- Allow search bots to crawl your sites without session IDs or arguments that track their path through the site. These techniques are useful for tracking individual user behavior, but the access pattern of bots is entirely different. Using these techniques may result in incomplete indexing of your site, as bots may not be able to eliminate URLs that look different but actually point to the same page.
- Make sure your web server supports the If-Modified-Since HTTP header. This feature allows your web server to tell Google whether your content has changed since we last crawled your site. Supporting this feature saves you bandwidth and overhead.
- Make use of the robots.txt file on your web server. This file tells crawlers which directories can or cannot be crawled. Make sure it's current for your site so that you don't accidentally block the Googlebot crawler. Visit http://www.robotstxt.org/wc/faq.html to learn how to instruct robots when they visit your site. You can test your robots.txt file to make sure you're using it correctly with the robots.txt analysis tool available in Google webmaster tools.
- If your company buys a content management system, make sure that the system can export your content so that search engine spiders can crawl your site.
- Use robots.txt to prevent crawling of search results pages or other auto-generated pages that don't add much value for users coming from search engines.
The basic principles and specific quality guidelines below are intended as examples of manipulative behavior that could hurt a website's rankings in Google. This is not to say that other manipulative behavior solely meant to improve search engine rankings won't also penalize a site. These are simply examples of the type of behavior to avoid. Google's logarithm is designed to reward webmasters whose focus is to provide high quality products, service, and information to the user. Websites that you believe are abusing Google's quality guidelines can be reported to Google in order to establish scalable solutions to major threats to the integrity of search engine results pages at https://www.google.com/webmasters/tools/spamreport.
Design your website with the user in mind rather than for search engines. Tactics to manipulate search engine rankings that provide no benefit to users can be penalized by search engines. This means avoiding any practice that has no purpose other than to trick Google into giving your website higher rankings than it would get naturally. These methods include participating in unnatural linking schemes, or otherwise violating Google's Terms of Service.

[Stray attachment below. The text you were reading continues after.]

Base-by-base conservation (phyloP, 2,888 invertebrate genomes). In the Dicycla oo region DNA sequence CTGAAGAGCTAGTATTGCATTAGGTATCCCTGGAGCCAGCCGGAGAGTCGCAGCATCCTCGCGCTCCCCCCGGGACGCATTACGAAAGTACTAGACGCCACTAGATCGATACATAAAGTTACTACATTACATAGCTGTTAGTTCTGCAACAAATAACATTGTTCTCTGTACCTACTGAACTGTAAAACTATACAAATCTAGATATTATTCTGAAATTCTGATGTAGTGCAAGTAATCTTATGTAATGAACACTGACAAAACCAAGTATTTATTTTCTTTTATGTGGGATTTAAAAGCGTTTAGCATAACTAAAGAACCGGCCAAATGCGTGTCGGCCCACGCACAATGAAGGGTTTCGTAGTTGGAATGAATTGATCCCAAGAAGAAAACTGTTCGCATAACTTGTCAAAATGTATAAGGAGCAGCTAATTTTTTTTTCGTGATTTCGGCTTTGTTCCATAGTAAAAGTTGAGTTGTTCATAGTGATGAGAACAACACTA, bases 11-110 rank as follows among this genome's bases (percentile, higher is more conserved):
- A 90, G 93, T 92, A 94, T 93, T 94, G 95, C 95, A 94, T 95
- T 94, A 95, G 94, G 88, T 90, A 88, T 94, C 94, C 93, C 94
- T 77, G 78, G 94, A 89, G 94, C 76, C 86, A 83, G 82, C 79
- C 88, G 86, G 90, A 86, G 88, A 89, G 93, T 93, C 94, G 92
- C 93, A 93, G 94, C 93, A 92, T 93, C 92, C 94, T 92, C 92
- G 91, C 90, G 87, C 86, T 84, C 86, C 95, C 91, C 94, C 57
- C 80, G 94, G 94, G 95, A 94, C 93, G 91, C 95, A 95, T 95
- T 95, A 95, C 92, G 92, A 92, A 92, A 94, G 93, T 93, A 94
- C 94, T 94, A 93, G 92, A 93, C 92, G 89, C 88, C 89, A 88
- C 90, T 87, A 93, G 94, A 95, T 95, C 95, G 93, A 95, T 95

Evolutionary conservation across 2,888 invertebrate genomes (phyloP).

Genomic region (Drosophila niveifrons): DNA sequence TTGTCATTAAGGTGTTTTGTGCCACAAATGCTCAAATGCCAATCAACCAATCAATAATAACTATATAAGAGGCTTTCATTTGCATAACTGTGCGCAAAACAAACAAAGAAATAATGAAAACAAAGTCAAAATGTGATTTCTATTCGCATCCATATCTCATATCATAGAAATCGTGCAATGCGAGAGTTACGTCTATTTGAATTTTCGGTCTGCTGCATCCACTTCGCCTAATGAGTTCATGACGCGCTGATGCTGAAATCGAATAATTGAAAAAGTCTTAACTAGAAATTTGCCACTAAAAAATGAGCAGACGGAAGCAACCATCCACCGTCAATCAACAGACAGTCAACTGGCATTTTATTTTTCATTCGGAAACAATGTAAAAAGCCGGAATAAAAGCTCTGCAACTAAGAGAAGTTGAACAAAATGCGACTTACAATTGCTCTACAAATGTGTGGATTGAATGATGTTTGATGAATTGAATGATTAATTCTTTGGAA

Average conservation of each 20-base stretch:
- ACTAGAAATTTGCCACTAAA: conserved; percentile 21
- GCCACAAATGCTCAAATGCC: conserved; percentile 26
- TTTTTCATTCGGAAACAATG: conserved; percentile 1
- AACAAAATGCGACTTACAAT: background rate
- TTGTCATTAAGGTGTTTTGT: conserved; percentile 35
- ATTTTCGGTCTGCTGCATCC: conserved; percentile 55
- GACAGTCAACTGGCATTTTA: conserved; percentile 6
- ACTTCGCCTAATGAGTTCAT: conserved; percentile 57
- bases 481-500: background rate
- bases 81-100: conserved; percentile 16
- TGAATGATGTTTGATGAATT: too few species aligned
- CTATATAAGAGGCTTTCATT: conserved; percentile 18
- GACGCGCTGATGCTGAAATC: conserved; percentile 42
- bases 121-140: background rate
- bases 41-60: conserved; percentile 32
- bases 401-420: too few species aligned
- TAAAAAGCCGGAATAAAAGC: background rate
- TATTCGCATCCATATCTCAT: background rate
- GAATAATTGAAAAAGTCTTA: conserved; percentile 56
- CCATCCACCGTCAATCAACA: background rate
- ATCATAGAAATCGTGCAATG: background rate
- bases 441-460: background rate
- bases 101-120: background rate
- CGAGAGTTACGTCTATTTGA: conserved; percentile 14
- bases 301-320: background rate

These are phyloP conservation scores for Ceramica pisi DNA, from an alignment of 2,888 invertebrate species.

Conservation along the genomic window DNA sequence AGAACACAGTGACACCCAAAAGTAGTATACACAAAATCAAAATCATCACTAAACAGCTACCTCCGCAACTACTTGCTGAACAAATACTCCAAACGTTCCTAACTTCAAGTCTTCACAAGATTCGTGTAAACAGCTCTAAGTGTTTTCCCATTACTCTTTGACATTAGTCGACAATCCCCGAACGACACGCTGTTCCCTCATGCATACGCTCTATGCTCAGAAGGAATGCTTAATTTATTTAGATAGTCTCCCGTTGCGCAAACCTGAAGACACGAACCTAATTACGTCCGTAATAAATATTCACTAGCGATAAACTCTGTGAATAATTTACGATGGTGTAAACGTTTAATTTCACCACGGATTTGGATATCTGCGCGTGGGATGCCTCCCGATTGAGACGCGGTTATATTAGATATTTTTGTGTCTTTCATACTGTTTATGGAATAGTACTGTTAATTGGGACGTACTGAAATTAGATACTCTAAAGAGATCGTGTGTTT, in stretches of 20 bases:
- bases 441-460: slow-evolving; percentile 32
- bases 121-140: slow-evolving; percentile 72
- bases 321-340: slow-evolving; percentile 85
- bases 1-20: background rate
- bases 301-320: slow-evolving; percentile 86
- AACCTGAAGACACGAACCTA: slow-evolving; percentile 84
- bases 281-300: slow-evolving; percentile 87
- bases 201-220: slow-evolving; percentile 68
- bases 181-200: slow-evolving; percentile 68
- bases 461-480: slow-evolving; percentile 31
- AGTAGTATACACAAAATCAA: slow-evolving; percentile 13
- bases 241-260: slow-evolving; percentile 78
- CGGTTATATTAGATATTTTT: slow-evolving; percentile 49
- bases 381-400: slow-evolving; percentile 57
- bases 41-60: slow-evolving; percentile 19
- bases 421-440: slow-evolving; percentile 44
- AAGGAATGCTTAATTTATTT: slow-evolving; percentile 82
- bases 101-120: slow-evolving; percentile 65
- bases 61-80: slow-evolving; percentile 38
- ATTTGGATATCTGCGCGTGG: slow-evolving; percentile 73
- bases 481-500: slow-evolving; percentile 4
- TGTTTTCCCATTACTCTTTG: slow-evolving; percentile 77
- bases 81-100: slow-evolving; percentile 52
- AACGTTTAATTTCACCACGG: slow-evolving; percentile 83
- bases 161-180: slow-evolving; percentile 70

Quality guidelines - specific guidelines
If you determine that your site doesn't meet these guidelines, you can modify your site so that it does and then submit your site for reconsideration.
How often does Google crawl the web?
Google's spiders are constantly crawling the Web and making updates to their index, but the commonly accepted idea is that a major crawl and re-indexing occurs roughly every month. Websites are not all crawled equally, either, and the frequency each is crawled depends on factors such as PageRank, inbound links, and more. This is all done by computer software. Google does not accept payment to crawl websites with more frequency.
PageRank is Google's rating of each Web page's value, and it determined by a number of different factors. Each inbound link (or vote) factors into PageRank, but not all links are counted the same. Links from higher quality results benefit the page they link to more than a page with a PageRank of 0. An indication of PageRank can be viewed on the Google Toolbar, although this is simply an indication and there os no guarantee that this number is up-to-date or accurate.
PageRank is only a small part of Google's algorithm's selection of websites to display in search engine results. The algorithm also carefully analyzes websites to return the most relevant websites to the searcher's query. A combination of higher PageRank and relevancy is what determines search engine results placing.